So they're saying everybody knew about this, most of the money went to taxes and reinvestment. And, as you know, they have also put forward this idea that will pay $3 billion as part of this big national settlement.
But I take it, from what you're saying, that's not enough?
Oh, it's outrageous.
Let's be clear, William, right? Ten billion — first of all, we didn't know the extent of everything that they had taken out from the company. And, frankly, we still don't know the full extent. More work needs to be done.
Second, we don't know the net worth, the value, how much money the Sacklers actually have, because that is important. They are going to be held legally accountable, and they will need to pay up. So they have not been forthcoming with their financial information.
This is a family that, through history, has sought to hide their financial assets. They continue to fight us at every turn. Remember, here, William, the only reason that we know this information is because Purdue, now in bankruptcy, controlled essentially by another entity, has produced this information.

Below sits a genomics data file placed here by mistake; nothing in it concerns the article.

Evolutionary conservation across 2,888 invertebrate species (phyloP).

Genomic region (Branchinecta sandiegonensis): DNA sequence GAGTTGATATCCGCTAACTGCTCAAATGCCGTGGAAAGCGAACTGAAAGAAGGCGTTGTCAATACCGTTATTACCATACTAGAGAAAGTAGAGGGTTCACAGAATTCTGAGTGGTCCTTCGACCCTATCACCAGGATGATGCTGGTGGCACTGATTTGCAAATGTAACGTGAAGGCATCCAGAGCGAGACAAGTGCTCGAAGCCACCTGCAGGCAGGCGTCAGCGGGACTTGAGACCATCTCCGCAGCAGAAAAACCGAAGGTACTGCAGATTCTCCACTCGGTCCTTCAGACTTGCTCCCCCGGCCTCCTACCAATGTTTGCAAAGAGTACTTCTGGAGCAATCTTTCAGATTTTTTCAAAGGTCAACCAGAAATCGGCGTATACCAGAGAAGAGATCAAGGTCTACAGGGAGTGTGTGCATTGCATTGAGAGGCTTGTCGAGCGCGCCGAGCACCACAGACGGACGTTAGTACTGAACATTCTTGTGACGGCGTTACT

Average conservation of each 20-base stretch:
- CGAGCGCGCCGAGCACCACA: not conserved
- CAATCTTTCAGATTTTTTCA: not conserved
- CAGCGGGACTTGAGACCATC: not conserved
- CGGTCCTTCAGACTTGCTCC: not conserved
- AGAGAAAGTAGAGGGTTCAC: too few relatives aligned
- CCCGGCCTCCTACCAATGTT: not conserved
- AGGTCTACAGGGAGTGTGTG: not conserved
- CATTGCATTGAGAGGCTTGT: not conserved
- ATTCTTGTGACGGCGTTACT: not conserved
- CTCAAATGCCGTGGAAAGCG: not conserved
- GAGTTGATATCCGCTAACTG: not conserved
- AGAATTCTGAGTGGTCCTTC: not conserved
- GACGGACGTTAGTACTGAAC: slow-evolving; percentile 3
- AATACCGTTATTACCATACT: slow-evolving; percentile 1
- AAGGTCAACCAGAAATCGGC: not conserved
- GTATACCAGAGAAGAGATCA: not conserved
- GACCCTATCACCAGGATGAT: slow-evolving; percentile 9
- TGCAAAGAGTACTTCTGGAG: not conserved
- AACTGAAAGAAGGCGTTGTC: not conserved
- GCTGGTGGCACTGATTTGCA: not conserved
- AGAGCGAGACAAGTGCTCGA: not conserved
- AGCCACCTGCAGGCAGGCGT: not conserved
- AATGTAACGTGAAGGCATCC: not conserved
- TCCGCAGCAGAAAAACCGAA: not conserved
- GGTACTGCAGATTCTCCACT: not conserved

The Sacklers themselves have not been forthcoming. So, this is what we have seen from them and exactly why they need to pay up. As for the proposed deal, it stinks, OK? And that's what yesterday's audit report revealed.
You're talking about a family that is offering to pay $3 billion, not, by the way, from their own pocket. They want that $3 billion to come from future Oxy sales overseas by their foreign company. They have not offered a dime of their own personal money, not to say the least of any of the profits, the $10 billion-plus that they took from the company in the last few years.
So this is where we are with things. It's why the majority of A.G.s oppose the proposed settlement. We continue to fight this in court. And, ultimately, we're going to go wherever we need to go, so that there is justice. And justice will take the form of holding Purdue accountable, but also holding the Sacklers accountable.
All right, Attorney General Maura Healey of Massachusetts, thank you very much.
Great to be with you, William.